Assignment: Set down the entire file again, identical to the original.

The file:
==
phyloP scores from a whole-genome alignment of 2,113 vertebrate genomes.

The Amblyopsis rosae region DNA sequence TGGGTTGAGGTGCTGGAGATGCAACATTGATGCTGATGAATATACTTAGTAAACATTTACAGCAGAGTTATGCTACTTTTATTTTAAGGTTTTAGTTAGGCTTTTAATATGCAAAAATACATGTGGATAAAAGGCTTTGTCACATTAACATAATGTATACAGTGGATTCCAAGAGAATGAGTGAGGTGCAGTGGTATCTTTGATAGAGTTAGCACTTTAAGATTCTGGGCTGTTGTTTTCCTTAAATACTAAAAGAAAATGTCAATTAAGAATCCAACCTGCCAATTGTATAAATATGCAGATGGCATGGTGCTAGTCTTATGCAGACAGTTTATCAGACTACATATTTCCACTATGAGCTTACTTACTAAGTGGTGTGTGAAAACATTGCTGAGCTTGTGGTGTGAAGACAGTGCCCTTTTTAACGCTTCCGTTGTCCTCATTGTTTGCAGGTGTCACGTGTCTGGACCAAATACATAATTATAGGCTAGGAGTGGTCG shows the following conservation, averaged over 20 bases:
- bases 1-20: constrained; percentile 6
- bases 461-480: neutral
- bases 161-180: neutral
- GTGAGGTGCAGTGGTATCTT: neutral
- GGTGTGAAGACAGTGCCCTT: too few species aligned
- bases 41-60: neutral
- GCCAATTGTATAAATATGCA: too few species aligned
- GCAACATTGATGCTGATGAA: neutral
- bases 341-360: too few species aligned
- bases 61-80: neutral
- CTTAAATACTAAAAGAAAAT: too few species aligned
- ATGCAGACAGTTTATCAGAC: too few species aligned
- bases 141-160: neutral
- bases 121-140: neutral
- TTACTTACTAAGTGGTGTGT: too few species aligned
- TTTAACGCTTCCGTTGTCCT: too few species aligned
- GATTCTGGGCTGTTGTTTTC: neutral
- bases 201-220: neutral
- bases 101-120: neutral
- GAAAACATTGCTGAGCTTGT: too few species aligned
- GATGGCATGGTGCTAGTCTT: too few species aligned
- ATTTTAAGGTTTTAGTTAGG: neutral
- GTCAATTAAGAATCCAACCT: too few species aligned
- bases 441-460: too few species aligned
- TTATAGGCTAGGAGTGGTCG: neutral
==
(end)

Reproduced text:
phyloP scores from a whole-genome alignment of 2,113 vertebrate genomes.

The Amblyopsis rosae region DNA sequence TGGGTTGAGGTGCTGGAGATGCAACATTGATGCTGATGAATATACTTAGTAAACATTTACAGCAGAGTTATGCTACTTTTATTTTAAGGTTTTAGTTAGGCTTTTAATATGCAAAAATACATGTGGATAAAAGGCTTTGTCACATTAACATAATGTATACAGTGGATTCCAAGAGAATGAGTGAGGTGCAGTGGTATCTTTGATAGAGTTAGCACTTTAAGATTCTGGGCTGTTGTTTTCCTTAAATACTAAAAGAAAATGTCAATTAAGAATCCAACCTGCCAATTGTATAAATATGCAGATGGCATGGTGCTAGTCTTATGCAGACAGTTTATCAGACTACATATTTCCACTATGAGCTTACTTACTAAGTGGTGTGTGAAAACATTGCTGAGCTTGTGGTGTGAAGACAGTGCCCTTTTTAACGCTTCCGTTGTCCTCATTGTTTGCAGGTGTCACGTGTCTGGACCAAATACATAATTATAGGCTAGGAGTGGTCG shows the following conservation, averaged over 20 bases:
- bases 1-20: constrained; percentile 6
- bases 461-480: neutral
- bases 161-180: neutral
- GTGAGGTGCAGTGGTATCTT: neutral
- GGTGTGAAGACAGTGCCCTT: too few species aligned
- bases 41-60: neutral
- GCCAATTGTATAAATATGCA: too few species aligned
- GCAACATTGATGCTGATGAA: neutral
- bases 341-360: too few species aligned
- bases 61-80: neutral
- CTTAAATACTAAAAGAAAAT: too few species aligned
- ATGCAGACAGTTTATCAGAC: too few species aligned
- bases 141-160: neutral
- bases 121-140: neutral
- TTACTTACTAAGTGGTGTGT: too few species aligned
- TTTAACGCTTCCGTTGTCCT: too few species aligned
- GATTCTGGGCTGTTGTTTTC: neutral
- bases 201-220: neutral
- bases 101-120: neutral
- GAAAACATTGCTGAGCTTGT: too few species aligned
- GATGGCATGGTGCTAGTCTT: too few species aligned
- ATTTTAAGGTTTTAGTTAGG: neutral
- GTCAATTAAGAATCCAACCT: too few species aligned
- bases 441-460: too few species aligned
- TTATAGGCTAGGAGTGGTCG: neutral